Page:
(1686-1689) An administrative union of English colonies that was imposed by King James in the New England region of North America (which includes: Massachusetts, Connecticut, Rhode Island and New Hampshire). He wanted to expand it eventually to include New York, Pennsylvania, and New Jersey and put them under one rule as well. By doing so, he's taking away some rights of the people in those colonies, by restricting their voice in their own government. The dominion was unacceptable to most colonists, because they deeply resented being stripped of their traditional rights. Under Governor Sir Edmund Andros, the Dominion tried to make legal and structural changes, but most of these were undone, and the Dominion was overthrown as soon as word was received that King James had left the throne in England. - English effort at centralized control similar to the efforts made by spain, but the colonists deeply resent it and it fails This colony was founded in English North America by William Penn on March 4, 1681 as dictated in a royal charter granted by King Charles II. The colonial government, established in 1682 by Penn's Frame of Government, consisted of an appointed Governor, the proprietor (Penn), a 72-member Provincial Council, and a larger General Assembly. The General Assembly, also known as the Pennsylvania Provincial Assembly, was the largest and most representative branch of government, but had little power. William Penn and his fellow Quakers heavily imprinted their religious values on the early government. The Charter of Privileges extended religious freedom to all monotheists and government was initially open to all Christians. Until the French and Indian War Pennsylvania had no military, few taxes and no public debt. They had made mandated fair dealings with Native Americans. This led to significantly better relations with the local Native tribes than most other colonies had. end of the seven years war, signed by Great Britain, France, Spain, and Portugal. Great Britain gained much of France's possessions the new world, and agreed to protect roman catholicism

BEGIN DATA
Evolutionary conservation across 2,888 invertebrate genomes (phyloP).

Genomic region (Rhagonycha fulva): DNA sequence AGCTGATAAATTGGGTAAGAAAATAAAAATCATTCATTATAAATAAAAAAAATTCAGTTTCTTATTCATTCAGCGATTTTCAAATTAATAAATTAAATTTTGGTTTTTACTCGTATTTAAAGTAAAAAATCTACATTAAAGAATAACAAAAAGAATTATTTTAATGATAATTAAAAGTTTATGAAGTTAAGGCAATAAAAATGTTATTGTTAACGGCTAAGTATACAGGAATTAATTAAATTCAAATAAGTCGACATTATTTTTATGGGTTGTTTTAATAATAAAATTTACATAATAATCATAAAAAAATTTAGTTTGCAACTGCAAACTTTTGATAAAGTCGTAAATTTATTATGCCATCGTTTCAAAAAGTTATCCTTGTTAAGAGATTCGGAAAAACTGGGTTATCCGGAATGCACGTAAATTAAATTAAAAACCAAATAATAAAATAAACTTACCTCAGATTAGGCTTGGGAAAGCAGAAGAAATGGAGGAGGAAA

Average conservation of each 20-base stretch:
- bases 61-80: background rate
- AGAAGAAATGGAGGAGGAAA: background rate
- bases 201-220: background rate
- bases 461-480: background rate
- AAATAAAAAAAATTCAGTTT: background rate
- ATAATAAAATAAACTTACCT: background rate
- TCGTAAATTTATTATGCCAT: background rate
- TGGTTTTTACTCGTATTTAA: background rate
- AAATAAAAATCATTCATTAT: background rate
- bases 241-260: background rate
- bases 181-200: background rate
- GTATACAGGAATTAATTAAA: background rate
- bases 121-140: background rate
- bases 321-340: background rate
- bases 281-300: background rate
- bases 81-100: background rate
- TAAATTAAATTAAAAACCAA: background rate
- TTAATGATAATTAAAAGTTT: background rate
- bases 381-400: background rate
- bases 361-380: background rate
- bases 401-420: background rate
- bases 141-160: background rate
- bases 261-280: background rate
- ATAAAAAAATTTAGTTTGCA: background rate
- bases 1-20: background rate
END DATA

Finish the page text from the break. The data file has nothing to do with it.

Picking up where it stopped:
The treaty that ended the Seven Years' War. In this treaty, France lost al its possession on the North American mainland, ceding to Great Britain all its claims east of the Mississippi, with the exception of New Orleans, which was passed to Spain, along with other French claims to the trans-Mississippi region. In exchange for the return of its Caribbean and Pacific colonies, Spain ceded Florida to Britain. Three centuries of European rivalry in eastern North America ended with complete victory for the British Empire.g